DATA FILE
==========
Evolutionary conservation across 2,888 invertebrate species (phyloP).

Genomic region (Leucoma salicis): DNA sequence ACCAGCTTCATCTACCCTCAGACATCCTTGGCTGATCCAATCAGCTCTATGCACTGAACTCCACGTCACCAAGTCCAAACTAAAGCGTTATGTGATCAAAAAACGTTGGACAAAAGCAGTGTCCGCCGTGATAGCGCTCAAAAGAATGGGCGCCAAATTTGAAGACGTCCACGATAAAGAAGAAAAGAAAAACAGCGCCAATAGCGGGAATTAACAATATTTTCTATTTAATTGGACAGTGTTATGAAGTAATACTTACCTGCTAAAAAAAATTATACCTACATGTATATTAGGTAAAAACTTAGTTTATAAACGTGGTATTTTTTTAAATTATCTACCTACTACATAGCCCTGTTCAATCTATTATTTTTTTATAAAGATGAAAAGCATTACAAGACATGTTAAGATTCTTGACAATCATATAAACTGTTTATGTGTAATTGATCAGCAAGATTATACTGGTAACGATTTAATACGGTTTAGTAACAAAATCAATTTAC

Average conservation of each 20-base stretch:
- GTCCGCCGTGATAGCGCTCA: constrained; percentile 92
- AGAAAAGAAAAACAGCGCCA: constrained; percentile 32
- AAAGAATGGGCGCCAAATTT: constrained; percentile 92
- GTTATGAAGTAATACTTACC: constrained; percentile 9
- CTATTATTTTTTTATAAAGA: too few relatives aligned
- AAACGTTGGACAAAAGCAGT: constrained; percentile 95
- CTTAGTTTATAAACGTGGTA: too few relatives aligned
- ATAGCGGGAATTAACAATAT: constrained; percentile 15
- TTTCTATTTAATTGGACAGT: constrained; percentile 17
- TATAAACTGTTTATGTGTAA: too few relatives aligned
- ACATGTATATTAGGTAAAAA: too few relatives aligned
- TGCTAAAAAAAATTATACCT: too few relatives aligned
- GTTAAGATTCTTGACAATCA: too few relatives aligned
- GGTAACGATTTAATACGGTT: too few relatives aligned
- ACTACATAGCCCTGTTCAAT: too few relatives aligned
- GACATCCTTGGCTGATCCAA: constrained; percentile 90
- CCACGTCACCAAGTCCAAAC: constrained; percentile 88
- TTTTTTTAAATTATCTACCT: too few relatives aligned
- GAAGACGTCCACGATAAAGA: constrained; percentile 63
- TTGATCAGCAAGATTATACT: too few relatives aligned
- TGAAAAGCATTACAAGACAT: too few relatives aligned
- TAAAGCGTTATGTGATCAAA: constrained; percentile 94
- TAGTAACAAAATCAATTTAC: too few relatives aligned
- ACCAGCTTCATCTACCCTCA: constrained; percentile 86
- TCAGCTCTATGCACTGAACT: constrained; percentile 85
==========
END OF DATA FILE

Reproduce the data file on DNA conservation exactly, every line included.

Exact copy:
Evolutionary conservation across 2,888 invertebrate species (phyloP).

Genomic region (Leucoma salicis): DNA sequence ACCAGCTTCATCTACCCTCAGACATCCTTGGCTGATCCAATCAGCTCTATGCACTGAACTCCACGTCACCAAGTCCAAACTAAAGCGTTATGTGATCAAAAAACGTTGGACAAAAGCAGTGTCCGCCGTGATAGCGCTCAAAAGAATGGGCGCCAAATTTGAAGACGTCCACGATAAAGAAGAAAAGAAAAACAGCGCCAATAGCGGGAATTAACAATATTTTCTATTTAATTGGACAGTGTTATGAAGTAATACTTACCTGCTAAAAAAAATTATACCTACATGTATATTAGGTAAAAACTTAGTTTATAAACGTGGTATTTTTTTAAATTATCTACCTACTACATAGCCCTGTTCAATCTATTATTTTTTTATAAAGATGAAAAGCATTACAAGACATGTTAAGATTCTTGACAATCATATAAACTGTTTATGTGTAATTGATCAGCAAGATTATACTGGTAACGATTTAATACGGTTTAGTAACAAAATCAATTTAC

Average conservation of each 20-base stretch:
- GTCCGCCGTGATAGCGCTCA: constrained; percentile 92
- AGAAAAGAAAAACAGCGCCA: constrained; percentile 32
- AAAGAATGGGCGCCAAATTT: constrained; percentile 92
- GTTATGAAGTAATACTTACC: constrained; percentile 9
- CTATTATTTTTTTATAAAGA: too few relatives aligned
- AAACGTTGGACAAAAGCAGT: constrained; percentile 95
- CTTAGTTTATAAACGTGGTA: too few relatives aligned
- ATAGCGGGAATTAACAATAT: constrained; percentile 15
- TTTCTATTTAATTGGACAGT: constrained; percentile 17
- TATAAACTGTTTATGTGTAA: too few relatives aligned
- ACATGTATATTAGGTAAAAA: too few relatives aligned
- TGCTAAAAAAAATTATACCT: too few relatives aligned
- GTTAAGATTCTTGACAATCA: too few relatives aligned
- GGTAACGATTTAATACGGTT: too few relatives aligned
- ACTACATAGCCCTGTTCAAT: too few relatives aligned
- GACATCCTTGGCTGATCCAA: constrained; percentile 90
- CCACGTCACCAAGTCCAAAC: constrained; percentile 88
- TTTTTTTAAATTATCTACCT: too few relatives aligned
- GAAGACGTCCACGATAAAGA: constrained; percentile 63
- TTGATCAGCAAGATTATACT: too few relatives aligned
- TGAAAAGCATTACAAGACAT: too few relatives aligned
- TAAAGCGTTATGTGATCAAA: constrained; percentile 94
- TAGTAACAAAATCAATTTAC: too few relatives aligned
- ACCAGCTTCATCTACCCTCA: constrained; percentile 86
- TCAGCTCTATGCACTGAACT: constrained; percentile 85